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JS Basics: Higher Order Functions

farmanp profile image Farman Pirzada ・3 min read

What is a higher order function?

Higher order functions are functions that operate on other functions. This allows us to create functional abstractions and not just value abstractions.

In JavaScript, there are three commonly used higher order functions you should know about: map, reduce, and filter. Let's look at each one with a real world example:

I want the names of employee's who's letter start with A

In order to do that, I will use the higher order function map:

map

const employees = [
  {name: "Doug", gender: "M", occupation: "Help Desk"},
  {name: "Alex", gender: "F", occupation: "CTO"},
  {name: "Ada", gender: "F", occupation: "Developer"},
  {name: "Sandra", gender: "F", occupation: "Developer"},
  {name: "Beatrice", gender: "F", occupation: "Designer"},
  ]

let employeeNamesWithA = []; 

employees.map((employee) => {
  // Ternary opearator to check if an employee's name starts with A
  return employee.name.includes("A") ? employeeNamesWithA.push(employee.name) : employeeNamesWithA;
})

//[ 'Alex', 'Ada' ]

But you can't just have an example and expect to understand, right? How is map a higher order function exactly? It takes a map of employees with properties and returns an array. Map makes a copy of the data so it WILL NOT modify the original one.

employees.map((employee) => {

Next we require another function for map, which is includes():

includes()
  return employee.name.includes('A') ? employeeNamesWithA.push(employee.name) : employeeNamesWithA;

map is used to programmatically iterate through a list

filter

Let's say I want to create a filter function for my dropdown that gives me results by occupation, but this time I want the object as well:

const employees = [
  {name: "Doug", gender: "M", occupation: "Help Desk"},
  {name: "Alex", gender: "F", occupation: "CTO"},
  {name: "Ada", gender: "F", occupation: "Developer"},
  {name: "Sandra", gender: "F", occupation: "Developer"},
  {name: "Beatrice", gender: "F", occupation: "Designer"},
  ]

let employeesWhoAreDevelopers = employees.filter(employee => employee.occupation.includes("Developer")); 

This method also WILL NOT affect the original data.

The filter() method creates a new array with all elements that pass the test implemented by the provided function.

reduce

Now, let's say your team needs to determine where to allocate their resources next. Because they don't want to be bothered by manually counting each other (much simpler, but so much potential for human error! /s), they would rather a program tell them instead (time is $$$, there are more important things to worry about, like this MVP that needed to be done YESTERDAY!). So, the goal is to group by occupation count. This will determine who the next person will need to be on the team:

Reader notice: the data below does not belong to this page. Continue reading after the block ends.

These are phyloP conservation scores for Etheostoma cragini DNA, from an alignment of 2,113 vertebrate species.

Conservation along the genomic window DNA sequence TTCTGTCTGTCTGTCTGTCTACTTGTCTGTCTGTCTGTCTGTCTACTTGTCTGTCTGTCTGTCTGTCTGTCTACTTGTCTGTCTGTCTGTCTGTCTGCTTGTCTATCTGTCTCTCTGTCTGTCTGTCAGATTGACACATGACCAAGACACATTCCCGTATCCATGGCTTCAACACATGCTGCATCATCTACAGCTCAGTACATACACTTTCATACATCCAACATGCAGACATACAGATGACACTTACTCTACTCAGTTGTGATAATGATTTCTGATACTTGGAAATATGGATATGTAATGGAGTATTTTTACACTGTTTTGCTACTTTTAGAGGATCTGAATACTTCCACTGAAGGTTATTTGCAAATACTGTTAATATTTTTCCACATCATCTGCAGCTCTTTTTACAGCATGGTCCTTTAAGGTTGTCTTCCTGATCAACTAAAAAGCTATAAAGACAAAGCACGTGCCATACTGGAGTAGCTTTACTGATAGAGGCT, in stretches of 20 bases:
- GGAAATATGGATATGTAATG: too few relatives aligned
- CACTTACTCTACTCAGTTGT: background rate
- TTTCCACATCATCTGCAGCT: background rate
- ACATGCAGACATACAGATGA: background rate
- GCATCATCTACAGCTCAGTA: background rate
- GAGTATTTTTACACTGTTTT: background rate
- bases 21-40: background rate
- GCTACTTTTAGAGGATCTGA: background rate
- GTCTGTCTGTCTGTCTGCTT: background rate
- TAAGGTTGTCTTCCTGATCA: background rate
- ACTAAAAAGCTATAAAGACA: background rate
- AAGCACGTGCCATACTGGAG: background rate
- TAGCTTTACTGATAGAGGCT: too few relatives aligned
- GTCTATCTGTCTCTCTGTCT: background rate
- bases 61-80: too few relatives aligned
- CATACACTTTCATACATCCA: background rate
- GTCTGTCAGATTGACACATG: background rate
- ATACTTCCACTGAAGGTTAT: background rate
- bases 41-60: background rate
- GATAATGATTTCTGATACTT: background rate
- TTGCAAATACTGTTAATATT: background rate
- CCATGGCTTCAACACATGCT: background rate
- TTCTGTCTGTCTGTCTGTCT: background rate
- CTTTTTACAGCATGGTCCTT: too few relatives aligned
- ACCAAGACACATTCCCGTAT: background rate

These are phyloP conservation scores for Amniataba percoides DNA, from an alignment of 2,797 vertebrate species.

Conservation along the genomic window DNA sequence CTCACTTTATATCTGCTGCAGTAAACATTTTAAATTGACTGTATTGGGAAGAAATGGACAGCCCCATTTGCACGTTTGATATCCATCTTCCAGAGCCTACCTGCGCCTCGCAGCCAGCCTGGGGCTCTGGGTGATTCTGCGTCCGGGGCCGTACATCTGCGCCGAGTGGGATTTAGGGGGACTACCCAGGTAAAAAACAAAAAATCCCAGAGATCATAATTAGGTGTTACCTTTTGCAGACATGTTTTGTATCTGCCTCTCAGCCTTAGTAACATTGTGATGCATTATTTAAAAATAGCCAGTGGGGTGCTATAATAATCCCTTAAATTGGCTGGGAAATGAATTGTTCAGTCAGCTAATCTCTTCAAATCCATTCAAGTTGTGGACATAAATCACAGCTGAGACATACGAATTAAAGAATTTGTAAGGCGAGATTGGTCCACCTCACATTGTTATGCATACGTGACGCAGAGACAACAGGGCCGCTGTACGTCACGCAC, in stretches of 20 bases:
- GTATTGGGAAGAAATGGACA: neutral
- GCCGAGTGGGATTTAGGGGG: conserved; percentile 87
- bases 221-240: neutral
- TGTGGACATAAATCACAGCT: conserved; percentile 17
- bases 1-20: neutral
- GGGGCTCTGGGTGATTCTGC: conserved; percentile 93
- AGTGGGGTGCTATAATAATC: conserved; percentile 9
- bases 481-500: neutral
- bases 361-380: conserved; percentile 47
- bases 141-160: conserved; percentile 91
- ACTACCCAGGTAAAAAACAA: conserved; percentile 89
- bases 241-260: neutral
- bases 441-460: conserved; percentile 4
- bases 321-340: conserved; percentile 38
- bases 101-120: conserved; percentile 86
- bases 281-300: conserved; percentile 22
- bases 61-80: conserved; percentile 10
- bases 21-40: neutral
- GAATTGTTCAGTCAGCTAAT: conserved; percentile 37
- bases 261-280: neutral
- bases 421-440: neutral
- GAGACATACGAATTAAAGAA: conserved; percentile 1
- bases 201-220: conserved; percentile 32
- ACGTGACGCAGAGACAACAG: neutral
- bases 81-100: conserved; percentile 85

const employees = [
  {name: "Doug", gender: "M", occupation: "Help Desk"},
  {name: "Alex", gender: "F", occupation: "CTO"},
  {name: "Ada", gender: "F", occupation: "Developer"},
  {name: "Sandra", gender: "F", occupation: "Developer"},
  {name: "Beatrice", gender: "F", occupation: "Designer"},
  ]

const groupByEmployeeOccupation = employees.reduce((total, employee) => {
  total[employee.occupation] = (total[employee.occupation] || 0) + 1; 
  return total; 
}, {})

//{ 'Help Desk': 1, CTO: 1, Developer: 2, Designer: 1 }

Great! Now we have a decision to make. We ignore CTO, because there can only be one! And we find that after talking with Doug, he seems to be alright on his own right now. Beatrice on the other hand is swamped! We probably should've taken her point in retro for "Need to Improve: I need another designer", but now we at least have a program to tell us it's true!

So just what the heck is going on here? It looks more complex than map and filter right? How does reduce even work?

Well it takes two arguments (it can take four total, but not in this example) that function as an accumulator and the currentValue. An accumulator is what to do with each iteration throughout the data. The accumulator will ultimately have a final resulting value of all the data. The currentValue is what the iteration is currently at. So:

total[employee.occupation] = (total[employee.occupation]

total is representing the accumulator and taking the currentValue, which is the employee's occupation key and setting it a value of how many times that occupation comes up + 1.

reduce executes a reducer function (that you provide) on each element of the array, resulting in single output value

Summary:

  • Higher order functions take a function as an argument
  • map, reduce, and filter are the most common examples of higher order functions in JS

Sources and Further Reading:

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farmanp profile

Farman Pirzada

@farmanp

keeping things practical

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